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Spock
post Jul 21 2014, 03:09 AM
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I switched it back to this arrangement - I'll see if I can get use to it, but it would be easier if the side screens would tilt down a little more...

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Saoirse O'Shea
post Jul 21 2014, 10:09 AM
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That's better than the previous picture regarding the height of the tweeter as Todd advised. One thing that may be a concern is that the KRKs may not be designed to be placed on their sides - it should say in the manual. If they are not you'll end up with focus and timing ssues, which will make it a bit harder to end up with mixes that sound 'integrated'. If they can be placed on their sides you may want to reposition slightly to put the tweeters on the outside and the bass/mid inside.

Anyway check what it says in the KRK manual first as you might be ok.


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Spock
post Jul 21 2014, 10:27 AM
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What if the speakers were up high, like before, but angled down to face directly at my head?

This post has been edited by Spock: Jul 21 2014, 10:33 AM
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Saoirse O'Shea
post Jul 21 2014, 12:03 PM
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Possibly provided that:

1/ you are happy with where the audio would be perceived to be coming from
2/ you did the sound treatment appropriate to the new dimensions of the room.
3/ you position your speakers so that the rear of them are near a hard surface - they're near fields and so use a hard surface to help with the bass end.
4/ don't have them firing back in to a corner or where the ceiling makes the 'join' with the wall.
5/ the distance from the speaker to your ear is within the near fileld's sweet spot.

A major issue to be aware of is that you probably will no longer have the monitors firing down the longest legth of the room but a shorter side of ceiiling to floor. Also it's likely that you may no longer be positioned with in an equalteral triangle so you will be out of the sweetspot and this will affect stereo coherence. The floor is also probably a different surface to the walls and you may have to think carefuly about reflections from it and the ceiling more.

One practical thing - You would need to be careul with mounting them on to a bracket. I don't know what your KRKs weigh but my monitors are over 40 kg so getting up to the ceiling would be a pain. If the ceiling pist couldn't support theim there would be a loud bang followed by a lot of dust and even more swearing.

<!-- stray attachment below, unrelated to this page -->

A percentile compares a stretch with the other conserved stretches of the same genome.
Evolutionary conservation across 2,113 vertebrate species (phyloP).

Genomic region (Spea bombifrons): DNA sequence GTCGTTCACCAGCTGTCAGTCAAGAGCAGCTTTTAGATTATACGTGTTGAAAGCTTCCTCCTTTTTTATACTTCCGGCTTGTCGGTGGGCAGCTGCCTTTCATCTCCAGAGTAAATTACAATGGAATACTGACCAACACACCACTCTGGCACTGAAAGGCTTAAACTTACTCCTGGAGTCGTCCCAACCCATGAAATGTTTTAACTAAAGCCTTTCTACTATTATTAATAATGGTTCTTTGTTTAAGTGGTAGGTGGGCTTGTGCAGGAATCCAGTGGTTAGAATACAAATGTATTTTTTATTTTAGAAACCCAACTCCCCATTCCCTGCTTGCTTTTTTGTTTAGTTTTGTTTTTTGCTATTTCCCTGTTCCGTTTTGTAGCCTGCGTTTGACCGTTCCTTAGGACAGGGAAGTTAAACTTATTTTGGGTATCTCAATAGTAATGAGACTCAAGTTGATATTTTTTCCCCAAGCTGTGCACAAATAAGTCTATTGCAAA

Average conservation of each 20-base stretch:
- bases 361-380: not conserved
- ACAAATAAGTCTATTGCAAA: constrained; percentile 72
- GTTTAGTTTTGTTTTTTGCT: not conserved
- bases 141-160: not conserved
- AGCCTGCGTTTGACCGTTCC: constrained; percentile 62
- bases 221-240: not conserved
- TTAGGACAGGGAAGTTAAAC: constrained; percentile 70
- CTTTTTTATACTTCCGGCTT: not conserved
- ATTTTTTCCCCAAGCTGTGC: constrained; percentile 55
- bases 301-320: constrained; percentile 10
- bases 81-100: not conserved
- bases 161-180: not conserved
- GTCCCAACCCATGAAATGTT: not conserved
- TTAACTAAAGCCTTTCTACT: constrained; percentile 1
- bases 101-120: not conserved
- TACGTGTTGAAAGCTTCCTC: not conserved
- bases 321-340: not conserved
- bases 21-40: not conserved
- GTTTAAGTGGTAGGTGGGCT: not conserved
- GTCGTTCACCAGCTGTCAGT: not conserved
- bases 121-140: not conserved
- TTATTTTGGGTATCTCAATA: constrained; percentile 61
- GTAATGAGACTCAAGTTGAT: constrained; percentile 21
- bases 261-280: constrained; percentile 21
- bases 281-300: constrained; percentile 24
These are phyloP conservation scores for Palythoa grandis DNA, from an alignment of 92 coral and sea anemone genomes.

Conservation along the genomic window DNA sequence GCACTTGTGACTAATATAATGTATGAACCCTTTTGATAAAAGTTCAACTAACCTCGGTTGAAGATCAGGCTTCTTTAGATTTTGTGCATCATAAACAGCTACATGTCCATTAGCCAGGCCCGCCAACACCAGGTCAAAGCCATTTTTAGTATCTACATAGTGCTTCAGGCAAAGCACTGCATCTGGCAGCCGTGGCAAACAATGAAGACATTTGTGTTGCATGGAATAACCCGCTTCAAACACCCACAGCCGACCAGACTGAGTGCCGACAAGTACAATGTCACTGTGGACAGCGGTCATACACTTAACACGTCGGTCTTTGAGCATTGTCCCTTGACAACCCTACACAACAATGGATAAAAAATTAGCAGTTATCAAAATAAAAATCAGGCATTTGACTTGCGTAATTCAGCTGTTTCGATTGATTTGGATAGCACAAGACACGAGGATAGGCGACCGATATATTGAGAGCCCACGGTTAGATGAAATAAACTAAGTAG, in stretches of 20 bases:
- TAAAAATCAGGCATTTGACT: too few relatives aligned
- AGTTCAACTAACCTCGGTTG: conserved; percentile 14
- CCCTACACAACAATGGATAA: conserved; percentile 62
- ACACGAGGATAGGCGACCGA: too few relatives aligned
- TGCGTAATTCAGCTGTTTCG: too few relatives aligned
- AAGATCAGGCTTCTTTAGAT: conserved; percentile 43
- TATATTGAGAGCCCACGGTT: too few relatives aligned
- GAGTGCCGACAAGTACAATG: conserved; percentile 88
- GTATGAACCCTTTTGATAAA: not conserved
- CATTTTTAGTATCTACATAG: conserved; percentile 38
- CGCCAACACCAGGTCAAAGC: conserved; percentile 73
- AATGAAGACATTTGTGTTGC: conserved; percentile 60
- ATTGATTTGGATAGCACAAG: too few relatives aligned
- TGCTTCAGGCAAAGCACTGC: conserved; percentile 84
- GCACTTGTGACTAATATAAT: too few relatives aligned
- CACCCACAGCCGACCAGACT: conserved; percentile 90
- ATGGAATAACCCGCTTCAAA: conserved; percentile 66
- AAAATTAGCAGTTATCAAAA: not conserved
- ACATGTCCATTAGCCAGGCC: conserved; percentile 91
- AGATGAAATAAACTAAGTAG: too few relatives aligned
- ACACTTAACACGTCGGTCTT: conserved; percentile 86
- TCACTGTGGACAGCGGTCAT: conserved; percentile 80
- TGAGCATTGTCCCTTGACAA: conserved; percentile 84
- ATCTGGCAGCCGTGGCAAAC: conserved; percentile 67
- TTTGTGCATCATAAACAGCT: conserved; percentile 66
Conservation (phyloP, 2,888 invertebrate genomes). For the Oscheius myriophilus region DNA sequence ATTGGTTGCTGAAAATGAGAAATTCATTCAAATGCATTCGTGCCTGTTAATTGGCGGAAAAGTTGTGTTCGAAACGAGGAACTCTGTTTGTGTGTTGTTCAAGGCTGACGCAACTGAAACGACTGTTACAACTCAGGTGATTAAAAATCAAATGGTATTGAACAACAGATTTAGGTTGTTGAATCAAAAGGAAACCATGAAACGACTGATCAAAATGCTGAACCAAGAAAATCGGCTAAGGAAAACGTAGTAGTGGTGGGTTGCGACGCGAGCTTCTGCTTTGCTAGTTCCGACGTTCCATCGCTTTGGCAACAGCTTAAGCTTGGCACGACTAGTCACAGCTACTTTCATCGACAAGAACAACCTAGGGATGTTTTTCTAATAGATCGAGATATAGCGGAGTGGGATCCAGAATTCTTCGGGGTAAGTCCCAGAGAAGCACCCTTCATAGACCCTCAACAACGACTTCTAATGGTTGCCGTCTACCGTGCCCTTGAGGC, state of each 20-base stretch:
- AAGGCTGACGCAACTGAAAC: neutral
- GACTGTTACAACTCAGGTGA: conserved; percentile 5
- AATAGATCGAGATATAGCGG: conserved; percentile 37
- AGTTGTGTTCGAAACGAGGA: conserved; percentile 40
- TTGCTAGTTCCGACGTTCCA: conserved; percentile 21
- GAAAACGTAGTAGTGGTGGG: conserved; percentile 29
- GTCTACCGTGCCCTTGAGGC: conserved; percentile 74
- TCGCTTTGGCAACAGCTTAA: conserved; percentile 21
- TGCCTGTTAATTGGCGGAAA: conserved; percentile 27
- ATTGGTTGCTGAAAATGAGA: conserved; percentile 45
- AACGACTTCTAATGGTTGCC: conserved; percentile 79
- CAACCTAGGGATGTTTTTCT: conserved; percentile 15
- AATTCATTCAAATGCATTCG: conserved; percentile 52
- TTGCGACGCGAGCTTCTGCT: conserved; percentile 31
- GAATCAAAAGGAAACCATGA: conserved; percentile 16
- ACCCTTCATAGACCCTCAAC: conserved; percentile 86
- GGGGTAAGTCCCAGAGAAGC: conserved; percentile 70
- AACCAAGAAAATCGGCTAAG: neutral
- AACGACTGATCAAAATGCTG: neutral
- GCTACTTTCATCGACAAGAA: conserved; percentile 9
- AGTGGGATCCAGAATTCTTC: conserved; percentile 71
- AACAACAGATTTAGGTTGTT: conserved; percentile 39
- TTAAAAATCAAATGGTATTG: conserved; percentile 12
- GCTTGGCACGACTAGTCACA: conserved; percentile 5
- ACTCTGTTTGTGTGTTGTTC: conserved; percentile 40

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Todd Simpson
post Jul 21 2014, 05:52 PM
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Mr. Miro sums it up pretty perfectly in that list smile.gif The basic thing you are trying to get in your speaker placement is the drivers putting out sound that's reaching your ears at roughly the same time with minimal coloration from the room around it. Angled speakers suffer a bit as Tony mentioned and KRK speakers on their side tend to introduce PHASE ISSUES so I would NOT suggest as a permanent solution. Here is a pic of a studio setup from the days of yesteryear for reference.

Attached Image


notice how the monitors are placed such that they are about level with the guys head if he were sitting there mixing. The way you have them now they may be firing at your stomach instead of your head. sad.gif The Lots of folks use speaker stands just for this purpose, to get the speakers to a proper height. You could always put the monitors on stands to each side of the desk and leave the desk area for for your computer monitors and such?


Here is a graphic to illustrate the point I"m trying to make in case I"m just blithering on smile.gif
Attached Image









QUOTE (Spock @ Jul 21 2014, 05:27 AM) *
What if the speakers were up high, like before, but angled down to face directly at my head?



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Spock
post Jul 21 2014, 06:43 PM
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I think 2 of these will be the answer. I'll be able to lift the speakers up right in their current position and use 2 of these display mounts to put the displays on outside of each monitor at eye level. They can either mount to the back edge of the desk, or I could drill a 1/4" hole in the back and go through the desk.


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Saoirse O'Shea
post Jul 21 2014, 06:56 PM
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Positioning monitors is a pain but it's worth spending the time and effort in the long run.

It's such a pain that there are even issues in the photo Todd posts of the mixing studio above to do with things like comb filtering from the top of the console and high frequency reflections from the window behind the console and to the side. The majority of mixing studios have this issue though. The NS10s on the bridge will almost certainly suffer from recoil as well and could benefit from being gently tilted a bit up off the bridge. The bigger KH (?) monitors look like they're too close to the listening position and room corners.

OT - I worked on a Trident 80 for a few years ages ago, nice console.

This post has been edited by tonymiro: Jul 21 2014, 06:57 PM


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Todd Simpson
post Jul 21 2014, 07:04 PM
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In their current position, aren't the speakers a bit low? even standing, they look like they would be pointed at your chest if you were seated? Take a look at this graphic. They should hopefully line up with your head. smile.gif


Attached Image



QUOTE (Spock @ Jul 21 2014, 01:43 PM) *